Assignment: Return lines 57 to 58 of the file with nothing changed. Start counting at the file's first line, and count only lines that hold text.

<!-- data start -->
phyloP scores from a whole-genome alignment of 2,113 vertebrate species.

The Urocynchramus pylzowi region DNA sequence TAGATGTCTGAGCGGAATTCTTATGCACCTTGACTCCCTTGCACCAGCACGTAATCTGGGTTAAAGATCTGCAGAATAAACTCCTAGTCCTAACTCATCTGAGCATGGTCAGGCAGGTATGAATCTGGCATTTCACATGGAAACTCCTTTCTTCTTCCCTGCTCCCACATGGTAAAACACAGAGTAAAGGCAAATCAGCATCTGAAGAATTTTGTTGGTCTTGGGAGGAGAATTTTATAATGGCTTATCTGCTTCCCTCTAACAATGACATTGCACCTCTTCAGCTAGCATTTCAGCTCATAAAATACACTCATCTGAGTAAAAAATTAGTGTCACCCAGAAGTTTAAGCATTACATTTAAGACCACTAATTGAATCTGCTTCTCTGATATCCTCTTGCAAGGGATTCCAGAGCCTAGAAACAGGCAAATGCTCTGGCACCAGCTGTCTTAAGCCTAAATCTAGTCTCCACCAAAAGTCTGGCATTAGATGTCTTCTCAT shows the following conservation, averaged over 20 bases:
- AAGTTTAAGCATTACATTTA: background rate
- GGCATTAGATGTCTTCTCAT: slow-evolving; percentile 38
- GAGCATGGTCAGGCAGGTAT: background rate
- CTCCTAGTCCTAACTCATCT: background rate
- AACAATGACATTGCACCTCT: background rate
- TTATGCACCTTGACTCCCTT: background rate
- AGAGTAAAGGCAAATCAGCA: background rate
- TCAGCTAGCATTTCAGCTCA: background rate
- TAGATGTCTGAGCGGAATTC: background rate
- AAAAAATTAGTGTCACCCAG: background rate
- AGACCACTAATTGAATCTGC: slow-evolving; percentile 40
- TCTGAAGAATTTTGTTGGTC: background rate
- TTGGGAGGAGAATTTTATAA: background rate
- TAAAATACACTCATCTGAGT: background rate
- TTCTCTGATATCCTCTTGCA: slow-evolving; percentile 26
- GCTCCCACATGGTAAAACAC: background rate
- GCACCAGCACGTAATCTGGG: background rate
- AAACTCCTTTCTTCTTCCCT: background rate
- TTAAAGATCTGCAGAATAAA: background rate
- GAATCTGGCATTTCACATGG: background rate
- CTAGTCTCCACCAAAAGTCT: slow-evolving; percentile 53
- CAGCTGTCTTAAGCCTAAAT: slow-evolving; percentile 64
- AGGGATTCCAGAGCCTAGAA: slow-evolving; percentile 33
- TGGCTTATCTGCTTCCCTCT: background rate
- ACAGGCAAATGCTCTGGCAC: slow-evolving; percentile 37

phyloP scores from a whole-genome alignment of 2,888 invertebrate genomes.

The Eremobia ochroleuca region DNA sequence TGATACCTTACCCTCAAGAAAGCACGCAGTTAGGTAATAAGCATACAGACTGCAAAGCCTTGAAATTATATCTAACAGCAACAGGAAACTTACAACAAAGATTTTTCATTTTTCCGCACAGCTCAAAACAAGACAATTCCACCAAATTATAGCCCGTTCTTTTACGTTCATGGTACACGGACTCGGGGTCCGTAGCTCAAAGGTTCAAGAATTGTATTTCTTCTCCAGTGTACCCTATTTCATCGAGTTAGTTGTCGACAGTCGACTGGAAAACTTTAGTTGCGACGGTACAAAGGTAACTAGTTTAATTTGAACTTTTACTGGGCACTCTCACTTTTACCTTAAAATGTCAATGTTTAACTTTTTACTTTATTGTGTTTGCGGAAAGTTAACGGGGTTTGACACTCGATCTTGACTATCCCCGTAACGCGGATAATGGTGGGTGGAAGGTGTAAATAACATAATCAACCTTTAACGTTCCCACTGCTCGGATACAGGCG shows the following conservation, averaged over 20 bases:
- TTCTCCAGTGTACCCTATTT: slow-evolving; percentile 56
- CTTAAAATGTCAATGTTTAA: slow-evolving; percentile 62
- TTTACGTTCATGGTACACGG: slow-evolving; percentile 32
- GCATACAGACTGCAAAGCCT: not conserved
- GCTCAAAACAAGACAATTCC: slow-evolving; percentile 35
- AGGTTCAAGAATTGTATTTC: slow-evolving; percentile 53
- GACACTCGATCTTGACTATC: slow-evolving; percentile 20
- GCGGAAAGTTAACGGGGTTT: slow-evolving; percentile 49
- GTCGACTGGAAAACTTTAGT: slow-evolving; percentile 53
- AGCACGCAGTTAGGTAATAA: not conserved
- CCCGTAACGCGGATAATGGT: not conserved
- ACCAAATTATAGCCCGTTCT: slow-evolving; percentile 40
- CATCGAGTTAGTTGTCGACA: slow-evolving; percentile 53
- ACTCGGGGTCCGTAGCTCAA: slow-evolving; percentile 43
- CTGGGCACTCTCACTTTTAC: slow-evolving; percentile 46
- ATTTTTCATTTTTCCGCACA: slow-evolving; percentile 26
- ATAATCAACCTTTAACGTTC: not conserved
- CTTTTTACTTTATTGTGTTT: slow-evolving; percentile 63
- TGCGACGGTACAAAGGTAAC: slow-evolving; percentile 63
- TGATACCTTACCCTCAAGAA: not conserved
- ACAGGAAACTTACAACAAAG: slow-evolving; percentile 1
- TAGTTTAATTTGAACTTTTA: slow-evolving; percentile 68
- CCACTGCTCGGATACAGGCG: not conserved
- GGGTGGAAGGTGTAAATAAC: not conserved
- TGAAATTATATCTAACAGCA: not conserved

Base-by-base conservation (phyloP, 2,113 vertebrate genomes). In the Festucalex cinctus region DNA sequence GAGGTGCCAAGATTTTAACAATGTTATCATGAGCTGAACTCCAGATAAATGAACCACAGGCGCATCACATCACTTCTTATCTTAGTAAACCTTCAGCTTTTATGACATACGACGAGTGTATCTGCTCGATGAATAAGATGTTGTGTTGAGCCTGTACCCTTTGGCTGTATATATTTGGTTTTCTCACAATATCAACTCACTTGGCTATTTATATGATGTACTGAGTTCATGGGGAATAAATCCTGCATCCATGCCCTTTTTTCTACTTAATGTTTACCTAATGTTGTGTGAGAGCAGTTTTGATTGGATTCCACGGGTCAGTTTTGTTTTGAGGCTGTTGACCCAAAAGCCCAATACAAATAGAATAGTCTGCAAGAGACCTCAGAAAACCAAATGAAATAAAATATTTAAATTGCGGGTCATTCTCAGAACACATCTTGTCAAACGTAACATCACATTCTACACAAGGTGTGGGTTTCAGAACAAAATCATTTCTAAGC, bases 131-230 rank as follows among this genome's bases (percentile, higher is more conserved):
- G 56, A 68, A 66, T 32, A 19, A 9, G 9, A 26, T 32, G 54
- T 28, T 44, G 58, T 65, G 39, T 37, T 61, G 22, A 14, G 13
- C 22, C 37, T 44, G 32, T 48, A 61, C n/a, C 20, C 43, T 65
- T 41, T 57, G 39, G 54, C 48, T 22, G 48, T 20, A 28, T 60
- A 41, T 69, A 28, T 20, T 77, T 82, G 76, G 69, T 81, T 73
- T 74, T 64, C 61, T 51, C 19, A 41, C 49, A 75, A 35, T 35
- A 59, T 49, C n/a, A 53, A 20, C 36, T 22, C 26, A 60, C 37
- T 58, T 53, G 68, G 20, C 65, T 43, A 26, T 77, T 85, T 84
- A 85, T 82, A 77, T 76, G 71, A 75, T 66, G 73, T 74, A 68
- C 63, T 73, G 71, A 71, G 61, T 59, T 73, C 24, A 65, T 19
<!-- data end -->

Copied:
- T 28, T 44, G 58, T 65, G 39, T 37, T 61, G 22, A 14, G 13
- C 22, C 37, T 44, G 32, T 48, A 61, C n/a, C 20, C 43, T 65